Translating dollars into time made it easy for Sue to come to her own conclusion. She decided to have her current car professionally cleaned and detailed instead.

I suggested that she write her true hourly wage on a piece of paper and affix it to her credit card and checkbook. Before making any purchase, she would be reminded to divide the sales price by her true hourly wage. Is the item or service worth the hours of work required to pay for it? If so, buy it. If not, walk away.

Let’s look at some other time-price tag examples:

Apple iPod: $250 divided by $16.07 = 16 working hours.
Monthly supply of cigarettes and chewing gum: $200 divided by $16.07 = 12 working hours every month… until you quit!
House payment (PITI and maintenance) = $1600 divided by $16.07 = 100 working hours every month for 30 years.

What’s YOUR number?

Do it – convert your dollars into time. Then spend your money AND your time in accordance with your own personal values and priorities.

110 Financial Calculators: Fast Answers to Your Money Questions

Have you ever wondered how your salary compares with others in your profession? Do you want to know if it’s better to prepay your mortgage or to invest instead? Are you confused about how to accelerate your debt payoff? Curious what it will take to save your first million dollars?

Today is your lucky day! It doesn’t matter if you flunked math class; you won’t need a graphing calculator, abacus or legal pad. You don’t even need to count your fingers and toes. Simply click on your financial question, enter your numbers, and receive an accurate answer, fast!

I’ve compiled a comprehensive collection — organized by category — of 110 personal finance calculators and helpful tools. They’re free, found online and designed to help you find fast answers to your financial questions.

As they say, knowledge is power so please share this resource page with others and bookmark it to keep it handy!


What is the true cost of car ownership?
This calculator reveals the hidden costs — depreciation, interest on your loan, taxes, fees, insurance premiums, fuel costs, maintenance and repairs — associated with buying, owning and operating a car over a five-year-period.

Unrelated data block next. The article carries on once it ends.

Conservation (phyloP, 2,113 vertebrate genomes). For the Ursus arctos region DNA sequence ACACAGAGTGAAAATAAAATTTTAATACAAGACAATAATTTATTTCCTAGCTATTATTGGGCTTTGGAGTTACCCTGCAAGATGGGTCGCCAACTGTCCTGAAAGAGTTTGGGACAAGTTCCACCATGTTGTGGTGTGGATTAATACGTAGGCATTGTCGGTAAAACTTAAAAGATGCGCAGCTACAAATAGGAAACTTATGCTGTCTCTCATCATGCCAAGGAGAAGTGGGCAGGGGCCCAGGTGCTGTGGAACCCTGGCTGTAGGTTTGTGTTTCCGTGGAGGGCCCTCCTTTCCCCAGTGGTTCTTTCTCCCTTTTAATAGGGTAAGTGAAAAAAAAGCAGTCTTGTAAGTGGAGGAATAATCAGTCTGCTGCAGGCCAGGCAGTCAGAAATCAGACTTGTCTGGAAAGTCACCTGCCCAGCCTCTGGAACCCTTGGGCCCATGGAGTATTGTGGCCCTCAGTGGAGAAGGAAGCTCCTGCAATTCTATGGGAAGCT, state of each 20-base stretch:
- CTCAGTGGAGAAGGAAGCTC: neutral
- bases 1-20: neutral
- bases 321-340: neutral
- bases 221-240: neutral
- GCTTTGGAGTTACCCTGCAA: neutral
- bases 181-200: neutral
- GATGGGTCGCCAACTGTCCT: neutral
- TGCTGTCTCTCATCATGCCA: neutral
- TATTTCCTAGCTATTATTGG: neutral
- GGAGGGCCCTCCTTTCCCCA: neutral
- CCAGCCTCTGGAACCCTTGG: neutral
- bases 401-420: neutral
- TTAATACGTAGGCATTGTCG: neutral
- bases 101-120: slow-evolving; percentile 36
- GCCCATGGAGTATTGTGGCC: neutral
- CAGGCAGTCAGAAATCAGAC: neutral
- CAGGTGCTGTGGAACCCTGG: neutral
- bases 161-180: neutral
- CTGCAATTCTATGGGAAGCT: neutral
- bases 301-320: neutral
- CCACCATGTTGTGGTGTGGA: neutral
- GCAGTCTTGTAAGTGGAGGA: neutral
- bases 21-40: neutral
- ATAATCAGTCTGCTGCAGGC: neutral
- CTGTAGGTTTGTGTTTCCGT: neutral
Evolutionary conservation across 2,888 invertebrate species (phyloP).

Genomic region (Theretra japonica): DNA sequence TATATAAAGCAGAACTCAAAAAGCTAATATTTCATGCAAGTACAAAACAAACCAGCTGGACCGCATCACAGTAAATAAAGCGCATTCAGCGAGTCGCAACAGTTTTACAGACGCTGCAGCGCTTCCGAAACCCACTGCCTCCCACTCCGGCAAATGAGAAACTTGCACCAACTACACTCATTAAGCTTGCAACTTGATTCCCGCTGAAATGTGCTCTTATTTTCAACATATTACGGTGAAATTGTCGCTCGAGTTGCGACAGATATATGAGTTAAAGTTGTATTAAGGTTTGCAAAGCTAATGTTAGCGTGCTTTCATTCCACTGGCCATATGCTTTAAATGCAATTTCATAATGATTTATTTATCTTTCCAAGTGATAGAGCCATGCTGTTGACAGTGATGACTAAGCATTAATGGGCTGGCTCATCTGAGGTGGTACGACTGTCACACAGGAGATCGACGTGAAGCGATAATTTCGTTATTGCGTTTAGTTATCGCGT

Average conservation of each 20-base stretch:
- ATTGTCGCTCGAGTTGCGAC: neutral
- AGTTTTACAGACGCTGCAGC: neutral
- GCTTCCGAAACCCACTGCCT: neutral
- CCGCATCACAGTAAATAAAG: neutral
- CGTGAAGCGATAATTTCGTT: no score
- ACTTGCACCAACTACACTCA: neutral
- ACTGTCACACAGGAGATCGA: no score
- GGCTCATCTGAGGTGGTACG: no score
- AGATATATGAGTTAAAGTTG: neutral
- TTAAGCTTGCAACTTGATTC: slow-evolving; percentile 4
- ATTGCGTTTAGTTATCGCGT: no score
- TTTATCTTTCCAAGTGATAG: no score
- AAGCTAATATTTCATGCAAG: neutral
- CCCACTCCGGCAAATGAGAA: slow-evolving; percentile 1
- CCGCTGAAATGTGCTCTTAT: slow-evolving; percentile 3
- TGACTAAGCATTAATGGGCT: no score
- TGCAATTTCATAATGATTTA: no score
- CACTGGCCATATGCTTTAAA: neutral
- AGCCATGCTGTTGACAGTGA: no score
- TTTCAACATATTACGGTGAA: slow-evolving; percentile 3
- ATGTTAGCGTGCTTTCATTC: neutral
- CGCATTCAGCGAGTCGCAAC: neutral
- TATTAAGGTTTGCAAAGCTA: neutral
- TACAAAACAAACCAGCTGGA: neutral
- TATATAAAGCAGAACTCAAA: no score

Your next car, new or used: Which is right for you?
The average used car costs less than half the average new car. It’s no surprise that used cars outsell new cars 3-to-1.

Should I lease or buy my car?
Calculate your monthly payments and your total net cost. By comparing, you can determine which is the better value for you.

How much will the auto lease really cost?
Calculate your payment and more.

Should I get a auto loan or a home equity loan?
Two good reasons to take a look at home equity loans to finance your automobile purchase: Home equity loans often have lower interest rates than auto loans and the interest may be tax deductible.

How long should I keep a vehicle?

Should I finance or pay cash for a vehicle?

What term of vehicle loan should I choose?

Which is better: a rebate or special dealer financing?

Will driving to a cheaper gas station save me money?


How much would my budget reductions be worth if I were to invest them?
Reducing your spending can be worth more than you might think.

How will payroll adjustments affect my take-home pay?
Contributions to a retirement plan, participation in a company-sponsored flexible spending account, change in filing status, or number of allowances claimed could have a direct impact on take-home pay. Use this calculator to help compare your current situation to what-if scenarios.

What is my current cash flow?
Evaluate your personal income and expenses and see if you are running in the red or the black each month.

If I move, how much income will I need to maintain my current standard of living?
Use this cost of living comparison calculator to compare the cost of living between U.S. cities. The information is updated quarterly.

How does my budget compare to others?
Compiled with information from the Bureau of Labor Statistics, this worksheet tells you how much you’re spending relative to people in the same income bracket.

Where does my money go?
See where your money is being spent and how much you have left to save. Compare your expenditures to targets, which can help identify areas for improvement.

Should my spouse work, too? (View an additional calculation here.)
Are two paychecks worth it? Child-care costs, transportation, work clothes and take-out meals all add up. See what makes sense for you and your family.

How much does it cost to raise a child?
Children are worth their weight in gold — that is, when you add up all the costs. Use this calculator to figure out Junior’s bottom line.

How much allowance might I pay my child?
Find out what your childhood allowance is worth in today’s dollars. Or compute what your kid’s allowance would be worth in any year back to 1913.


How many and what price must I sell my product at to make a profit?
The breakeven analysis calculator is designed to demonstrate how many units of your product must be sold to make a profit.

What is my business worth?
This Business Valuation Calculator creates a possible market valuation for your business and determines how much your future cash flow is worth today.

Should I lease or buy my business equipment?
The Equipment Buy vs. Lease Calculator evaluates monthly payments and your total net cost. By comparing these amounts, you can determine which is the better value for you.